By Chris Lingebach

WASHINGTON — The potential for being uprooted mid-season is a simple fact of life for Major League Baseball players.

Often times, especially closer to the annual trade deadline, players have little-to-no notice they’re even on the trade block, which often leads to compelling stories about where they are the exact moment they find out their lives are about to change.

When Drew Storen received word in Jan. 2016 he had been traded by the Nationals, he was, as he put it, “Just doing a little Netflix and chill with my wife.” To everyone’s amusement.

So what was Brandon Kintzler, the 33-year-old closer acquired by the Nationals, up to on Monday?

Well, the Twins were enjoying an off-day in beautiful San Diego ahead of their two-game series against the Padres. So, naturally, Kintzler was at the San Diego Zoo… literally feeding a rhinoceros and giraffe when he received the call.

“I was in the middle of feeding a rhino and a giraffe,” Kintzler said on SiriusXM’s MLB Network Radio. “Have you ever fed a rhino before?”

“And then we found out that we’re going to the Nats,” he explained. “And I’m excited to go to a nice race.”

That’s dope. So dope.

Kintzler, who’s saved 28 games for the Twins this season, the third-best mark in the American League, hadn’t been told, during his brief phone conversation with Mike Rizzo, what his new role might be in the Nationals bullpen.

“I just talked to Rizzo about five minutes ago,” Kintzler said Monday. “He just said they’re excited to have me, welcomed me to the Nationals and hopefully they can get me to Miami tomorrow. He just said I’ll help the bullpen out.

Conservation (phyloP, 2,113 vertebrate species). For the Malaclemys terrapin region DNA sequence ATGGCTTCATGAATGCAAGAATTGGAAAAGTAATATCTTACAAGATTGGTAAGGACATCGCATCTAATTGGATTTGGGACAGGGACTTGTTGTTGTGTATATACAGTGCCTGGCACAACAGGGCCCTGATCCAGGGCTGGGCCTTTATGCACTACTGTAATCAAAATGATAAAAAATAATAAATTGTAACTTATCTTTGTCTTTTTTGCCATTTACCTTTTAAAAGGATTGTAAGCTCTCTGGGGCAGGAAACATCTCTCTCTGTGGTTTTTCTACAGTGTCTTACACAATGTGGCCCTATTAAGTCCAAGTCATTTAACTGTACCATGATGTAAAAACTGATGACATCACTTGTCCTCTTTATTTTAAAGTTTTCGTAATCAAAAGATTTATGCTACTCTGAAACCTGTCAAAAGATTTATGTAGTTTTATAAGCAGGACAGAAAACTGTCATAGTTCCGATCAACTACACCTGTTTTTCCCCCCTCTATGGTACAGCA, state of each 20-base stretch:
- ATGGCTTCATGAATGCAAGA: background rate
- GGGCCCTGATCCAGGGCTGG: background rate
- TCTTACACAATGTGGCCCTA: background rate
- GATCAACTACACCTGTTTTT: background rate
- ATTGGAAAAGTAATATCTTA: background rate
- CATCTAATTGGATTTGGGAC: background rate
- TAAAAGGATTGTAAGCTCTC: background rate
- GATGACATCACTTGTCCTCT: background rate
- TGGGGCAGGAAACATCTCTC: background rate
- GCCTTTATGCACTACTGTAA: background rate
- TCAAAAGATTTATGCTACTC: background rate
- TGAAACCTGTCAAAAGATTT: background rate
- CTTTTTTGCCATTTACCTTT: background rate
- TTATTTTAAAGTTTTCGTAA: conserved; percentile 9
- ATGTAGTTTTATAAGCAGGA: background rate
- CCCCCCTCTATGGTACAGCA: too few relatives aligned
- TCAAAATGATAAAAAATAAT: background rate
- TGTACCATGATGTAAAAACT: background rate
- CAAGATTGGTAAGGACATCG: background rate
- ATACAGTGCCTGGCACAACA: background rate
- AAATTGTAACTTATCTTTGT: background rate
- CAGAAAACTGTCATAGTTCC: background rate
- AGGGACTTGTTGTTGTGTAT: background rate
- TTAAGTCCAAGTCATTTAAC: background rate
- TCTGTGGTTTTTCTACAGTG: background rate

“They didn’t say anything about a role or anything,” he said. “I’m sure when I get there they’ll figure that out, but obviously I’ve done it all, so I’m open to doing anything. I’m just excited to be a part of the race.”

Kintzler learned what he knows about closing games from former

Everything Kintzler knows about closing games, he learned from former MLB reliever and current Twins bullpen coach Eddie Guardado.

“I just started to slow the game down really well in that role,” Kintzler said. “And I love the pressure of going in, even on the road, to quiet down stadiums. I had Eddie Guardado for a couple years. He tutored me the whole time on really how to slow the game down and I just embraced it.”

“For my plan, to attack hitters in the ninth inning, I think that works well,” he said. “I understand everyone loves strikeouts, but sometimes strikeouts lead to walks or  whatever, and I was just all about attacking the hitters and it worked well for me in that situation, so we’ll see what happens.”

Follow @ChrisLingebach and @1067TheFan on Twitter


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